Small Practice, Big Impact


Our economy is determining the trajectory of humanity;

when it should be our humanity that determines the trajectory of our economy.

It’s overwhelming to consider our impact on the planet. To know where to start and how to make a difference: or if one person can make a difference at all in this world of 7 billion people.

It’s overwhelming when we think about it. It can make your head hurt. Then I remember Van Jones speaking about how an authentic stand doesn’t come from your head but your heart.

“…And if you start thinking about it, you’ll sit down. But if you feel it you’ll stand up!”

“…it’s when you stand up you license other people to stand up. Now you standing up by yourself don’t make a dad-gum bit of difference in the rational world. You’re just one fool standing up. But if you’ve ever seen a standing ovation? It starts with one fool standing up. And then pretty soon the whole stadium is standing up. And it’s a different moment!”

We can make it a different moment. Every moment. In every choice we make.

I have to admit, I sat down for awhile. I fell back into numbing consumption of whatever suited my or my family’s purpose at the time. It was like I had a little nap in my chair. It just seemed easier. But I’m awake again and on my feet.

Grateful for the abundance in my home and my life, it has become a source of agitation: all this stuff. I no longer see the stuff but see its source, its impact on the planet, and its inevitable journey into the landfill. And I see a simple solution.

We make it simple by following one practice: asking what is the cause and effect of this purchase? We can slowly shape the economy one purchase at a time by considering this practice. By standing up.

Was nature impacted by its production? Toxic chemicals released into the environment? Loss of habitat? Or trees planted and sustainable resources used.

What people were impacted and how? Child labour or fair trade?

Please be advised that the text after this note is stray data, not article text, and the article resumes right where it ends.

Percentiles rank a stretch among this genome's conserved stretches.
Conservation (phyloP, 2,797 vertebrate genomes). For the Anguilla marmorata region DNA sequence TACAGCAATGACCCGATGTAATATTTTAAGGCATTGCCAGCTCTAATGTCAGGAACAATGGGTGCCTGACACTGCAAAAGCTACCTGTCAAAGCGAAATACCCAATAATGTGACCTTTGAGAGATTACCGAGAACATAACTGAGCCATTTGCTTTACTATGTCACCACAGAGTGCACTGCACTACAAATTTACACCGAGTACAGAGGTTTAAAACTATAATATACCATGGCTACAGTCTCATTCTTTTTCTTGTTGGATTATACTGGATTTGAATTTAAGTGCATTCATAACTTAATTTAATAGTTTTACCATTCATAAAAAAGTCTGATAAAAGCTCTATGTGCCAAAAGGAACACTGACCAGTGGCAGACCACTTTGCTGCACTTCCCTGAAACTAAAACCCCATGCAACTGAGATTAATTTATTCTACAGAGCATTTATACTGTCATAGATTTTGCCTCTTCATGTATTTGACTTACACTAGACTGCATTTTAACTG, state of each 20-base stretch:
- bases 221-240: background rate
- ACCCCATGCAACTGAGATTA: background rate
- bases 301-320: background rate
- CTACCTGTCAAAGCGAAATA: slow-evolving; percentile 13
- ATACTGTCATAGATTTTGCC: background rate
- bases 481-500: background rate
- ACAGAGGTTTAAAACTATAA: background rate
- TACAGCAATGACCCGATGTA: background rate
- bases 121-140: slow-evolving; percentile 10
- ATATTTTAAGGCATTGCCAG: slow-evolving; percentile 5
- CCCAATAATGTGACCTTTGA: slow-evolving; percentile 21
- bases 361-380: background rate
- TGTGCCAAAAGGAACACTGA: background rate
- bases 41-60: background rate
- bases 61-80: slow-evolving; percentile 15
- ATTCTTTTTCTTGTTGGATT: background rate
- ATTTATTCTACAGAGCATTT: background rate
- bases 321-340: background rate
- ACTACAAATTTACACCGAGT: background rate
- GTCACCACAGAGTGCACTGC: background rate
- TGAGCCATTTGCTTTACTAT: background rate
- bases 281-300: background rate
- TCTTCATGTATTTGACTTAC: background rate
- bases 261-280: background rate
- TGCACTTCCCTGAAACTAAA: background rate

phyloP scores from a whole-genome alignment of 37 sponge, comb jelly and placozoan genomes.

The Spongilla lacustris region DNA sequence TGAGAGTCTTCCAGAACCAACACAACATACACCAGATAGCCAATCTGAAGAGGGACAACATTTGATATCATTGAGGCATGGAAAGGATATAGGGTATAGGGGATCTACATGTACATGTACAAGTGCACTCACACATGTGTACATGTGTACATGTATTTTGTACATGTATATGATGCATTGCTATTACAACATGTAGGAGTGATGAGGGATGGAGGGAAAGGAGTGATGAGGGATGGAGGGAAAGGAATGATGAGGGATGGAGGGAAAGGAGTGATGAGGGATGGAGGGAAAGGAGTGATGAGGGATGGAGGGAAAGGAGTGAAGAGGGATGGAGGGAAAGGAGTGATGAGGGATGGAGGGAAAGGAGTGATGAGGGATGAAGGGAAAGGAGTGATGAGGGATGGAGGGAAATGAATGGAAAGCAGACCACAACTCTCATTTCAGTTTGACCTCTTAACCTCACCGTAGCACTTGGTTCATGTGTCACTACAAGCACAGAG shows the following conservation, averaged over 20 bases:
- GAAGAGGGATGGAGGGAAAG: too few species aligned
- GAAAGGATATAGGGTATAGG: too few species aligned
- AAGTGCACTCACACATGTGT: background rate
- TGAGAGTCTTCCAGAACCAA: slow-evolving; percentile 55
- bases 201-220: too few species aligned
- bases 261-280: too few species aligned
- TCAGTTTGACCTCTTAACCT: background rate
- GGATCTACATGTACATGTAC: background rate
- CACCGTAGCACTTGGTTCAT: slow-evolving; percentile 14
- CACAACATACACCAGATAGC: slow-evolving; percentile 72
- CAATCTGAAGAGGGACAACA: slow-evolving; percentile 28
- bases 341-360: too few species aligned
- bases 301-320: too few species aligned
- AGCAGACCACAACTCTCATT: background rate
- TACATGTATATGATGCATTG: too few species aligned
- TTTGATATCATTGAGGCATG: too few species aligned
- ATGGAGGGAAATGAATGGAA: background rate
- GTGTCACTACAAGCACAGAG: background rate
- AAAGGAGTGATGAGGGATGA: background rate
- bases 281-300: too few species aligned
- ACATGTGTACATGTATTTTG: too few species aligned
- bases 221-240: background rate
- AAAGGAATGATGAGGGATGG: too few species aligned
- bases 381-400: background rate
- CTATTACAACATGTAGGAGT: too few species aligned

Where will it go once I’m done with it? Reuse, recycle, or landfill?

Most importantly: do I need it?

Someone once said that when you are in a store and ready to make a purchase on impulse, to go home, wait a day or two, and if you still want it go back for it. My version has become: when I want something I turn to yoga to determine if fulfillment of that desire can be found instead by meeting myself on my mat or in meditation. It usually can.

But when I am in need of something, I consider the cause and effect of the purchase and look for more sustainable or just options available.

Often it’s easier to simply not consider this practice at all. To be in the moment of desire, need, want, and fill that order, assuming everything will work itself out. But with the population moving towards 9 billion people in 2050 we no longer have that luxury.

And we no longer need it.

We know happiness does not stem from stuff. We know fulfillment happens in our relationships, in our outlets of creativity and communication, in our love and appreciation of nature and wildlife.

We know contentment comes from within and we know we can live simply and joyfully while moving from consumption to conservation.

Don’t think it’s over your head or it’s government’s responsibility to look after our resources and our economy. Get informed. There are many ways to do so. Understand humanity’s impact on the planet and the steps we need to take now in order to enjoy a future.

It’s time that we feel the most purposeful that we’ve ever felt: using our humanity to shape our world. It may begin in the small world of your home, but it ripples to the larger home we all share. Commit to sourcing sustainable solutions. Commit to the practice of karma, or cause and effect, and consider the impact of your purchasing power. It’s time to stand up.


It’s time we all stand up. Together.


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